A non-tropical storm system departed South Florida on Monday, May 11, 2020 as seen on satellite imagery. This same general area of the western Atlantic may give birth to a sub-tropical feature from late this week through this weekend. (NOAA / GOES-East)
In less than a week's time, the atmosphere over the eastern United States will shift gears from a weather pattern that favored out-of-season cold and snow to one that yields summerlike warmth and even the potential for early tropical activity in the Atlantic Ocean -- despite the official start of the Atlantic hurricane season being weeks away.
The jet stream will flip from a strong southward dip more typical of January early this week to a strong northward bulge, which is more common during the mid- to late summer. AccuWeather meteorologists will be closely monitoring an area of disturbed weather that may evolve into a tropical system near the Bahamas late this week amid the summery pattern.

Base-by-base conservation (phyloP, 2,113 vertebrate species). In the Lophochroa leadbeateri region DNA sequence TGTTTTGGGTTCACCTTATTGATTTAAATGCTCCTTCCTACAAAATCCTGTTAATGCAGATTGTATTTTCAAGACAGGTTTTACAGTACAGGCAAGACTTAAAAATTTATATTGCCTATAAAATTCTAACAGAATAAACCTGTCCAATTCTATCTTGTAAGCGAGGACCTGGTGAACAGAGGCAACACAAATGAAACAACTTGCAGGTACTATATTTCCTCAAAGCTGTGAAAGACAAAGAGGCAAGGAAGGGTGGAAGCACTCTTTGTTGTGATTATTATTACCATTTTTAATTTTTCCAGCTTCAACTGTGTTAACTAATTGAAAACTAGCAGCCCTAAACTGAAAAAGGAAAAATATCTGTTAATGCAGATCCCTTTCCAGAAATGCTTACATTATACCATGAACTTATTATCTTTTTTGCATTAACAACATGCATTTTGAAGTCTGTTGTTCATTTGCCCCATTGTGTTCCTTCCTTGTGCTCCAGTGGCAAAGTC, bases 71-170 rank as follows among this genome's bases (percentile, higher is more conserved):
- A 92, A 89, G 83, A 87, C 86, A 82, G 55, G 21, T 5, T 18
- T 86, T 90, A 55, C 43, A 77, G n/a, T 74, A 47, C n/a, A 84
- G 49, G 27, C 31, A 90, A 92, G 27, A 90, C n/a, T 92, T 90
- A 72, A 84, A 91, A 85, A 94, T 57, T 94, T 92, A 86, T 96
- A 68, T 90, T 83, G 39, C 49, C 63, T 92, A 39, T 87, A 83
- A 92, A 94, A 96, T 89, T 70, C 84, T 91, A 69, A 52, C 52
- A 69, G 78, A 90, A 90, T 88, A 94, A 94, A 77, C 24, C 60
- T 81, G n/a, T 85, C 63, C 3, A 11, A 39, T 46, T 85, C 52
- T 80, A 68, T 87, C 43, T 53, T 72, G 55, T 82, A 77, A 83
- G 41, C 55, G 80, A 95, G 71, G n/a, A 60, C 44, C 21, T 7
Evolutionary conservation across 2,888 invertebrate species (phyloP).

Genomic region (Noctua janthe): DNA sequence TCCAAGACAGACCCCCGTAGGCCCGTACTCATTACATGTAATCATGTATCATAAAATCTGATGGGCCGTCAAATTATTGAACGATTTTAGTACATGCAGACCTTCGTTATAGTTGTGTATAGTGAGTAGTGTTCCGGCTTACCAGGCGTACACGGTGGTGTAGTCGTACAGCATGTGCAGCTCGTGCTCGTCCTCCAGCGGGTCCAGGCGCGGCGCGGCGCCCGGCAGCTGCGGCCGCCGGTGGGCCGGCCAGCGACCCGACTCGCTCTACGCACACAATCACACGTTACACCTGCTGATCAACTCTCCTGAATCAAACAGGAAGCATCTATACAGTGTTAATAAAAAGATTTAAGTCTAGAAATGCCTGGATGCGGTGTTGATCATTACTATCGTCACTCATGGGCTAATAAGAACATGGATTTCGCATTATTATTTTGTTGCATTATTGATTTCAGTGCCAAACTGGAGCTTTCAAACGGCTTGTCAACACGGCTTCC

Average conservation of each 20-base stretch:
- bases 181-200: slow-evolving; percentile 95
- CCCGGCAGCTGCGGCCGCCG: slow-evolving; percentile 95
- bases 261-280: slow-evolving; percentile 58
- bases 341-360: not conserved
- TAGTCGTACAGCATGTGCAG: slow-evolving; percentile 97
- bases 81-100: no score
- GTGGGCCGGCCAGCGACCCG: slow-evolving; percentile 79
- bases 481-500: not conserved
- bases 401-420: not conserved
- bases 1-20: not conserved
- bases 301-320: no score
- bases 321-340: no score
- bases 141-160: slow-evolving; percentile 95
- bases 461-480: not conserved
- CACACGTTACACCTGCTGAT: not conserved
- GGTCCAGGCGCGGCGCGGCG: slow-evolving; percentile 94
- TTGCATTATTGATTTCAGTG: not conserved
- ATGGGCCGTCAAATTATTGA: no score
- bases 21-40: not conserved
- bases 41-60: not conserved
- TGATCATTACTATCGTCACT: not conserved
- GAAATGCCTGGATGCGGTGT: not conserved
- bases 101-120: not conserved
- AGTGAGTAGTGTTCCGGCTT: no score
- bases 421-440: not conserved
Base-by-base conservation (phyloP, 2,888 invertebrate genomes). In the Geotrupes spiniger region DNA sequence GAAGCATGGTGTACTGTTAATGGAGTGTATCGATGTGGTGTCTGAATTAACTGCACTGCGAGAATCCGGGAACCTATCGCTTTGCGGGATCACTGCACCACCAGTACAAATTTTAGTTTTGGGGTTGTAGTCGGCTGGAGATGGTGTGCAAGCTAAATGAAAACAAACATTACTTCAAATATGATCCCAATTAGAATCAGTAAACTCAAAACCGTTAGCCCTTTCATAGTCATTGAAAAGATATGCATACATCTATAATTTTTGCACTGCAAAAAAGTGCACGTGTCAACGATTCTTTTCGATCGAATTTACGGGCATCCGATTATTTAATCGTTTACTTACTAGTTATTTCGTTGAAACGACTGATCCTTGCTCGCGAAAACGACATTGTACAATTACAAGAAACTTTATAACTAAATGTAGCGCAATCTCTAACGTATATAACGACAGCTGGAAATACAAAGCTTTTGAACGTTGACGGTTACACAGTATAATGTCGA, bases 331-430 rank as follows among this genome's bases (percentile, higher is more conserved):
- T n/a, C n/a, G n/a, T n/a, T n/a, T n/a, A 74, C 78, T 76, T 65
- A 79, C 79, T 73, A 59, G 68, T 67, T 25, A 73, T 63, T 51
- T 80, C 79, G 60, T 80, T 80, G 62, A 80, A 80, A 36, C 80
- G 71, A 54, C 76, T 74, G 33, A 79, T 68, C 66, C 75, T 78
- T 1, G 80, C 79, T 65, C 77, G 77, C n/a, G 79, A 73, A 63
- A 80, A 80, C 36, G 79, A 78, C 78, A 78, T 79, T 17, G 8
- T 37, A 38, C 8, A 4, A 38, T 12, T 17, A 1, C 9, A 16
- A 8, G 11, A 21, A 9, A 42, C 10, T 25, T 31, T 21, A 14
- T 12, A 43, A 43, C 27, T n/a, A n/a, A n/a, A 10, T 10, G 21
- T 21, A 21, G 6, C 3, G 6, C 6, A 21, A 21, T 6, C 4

The center of this tropical or semi-tropical feature and most of the rain are expected to stay east of the U.S. mainland, but there will be some impact from it reaching the beaches of the U.S. and perhaps more significant impact on the islands offshore. Showers and thunderstorms may occur over part of South Florida late this week. Read more >>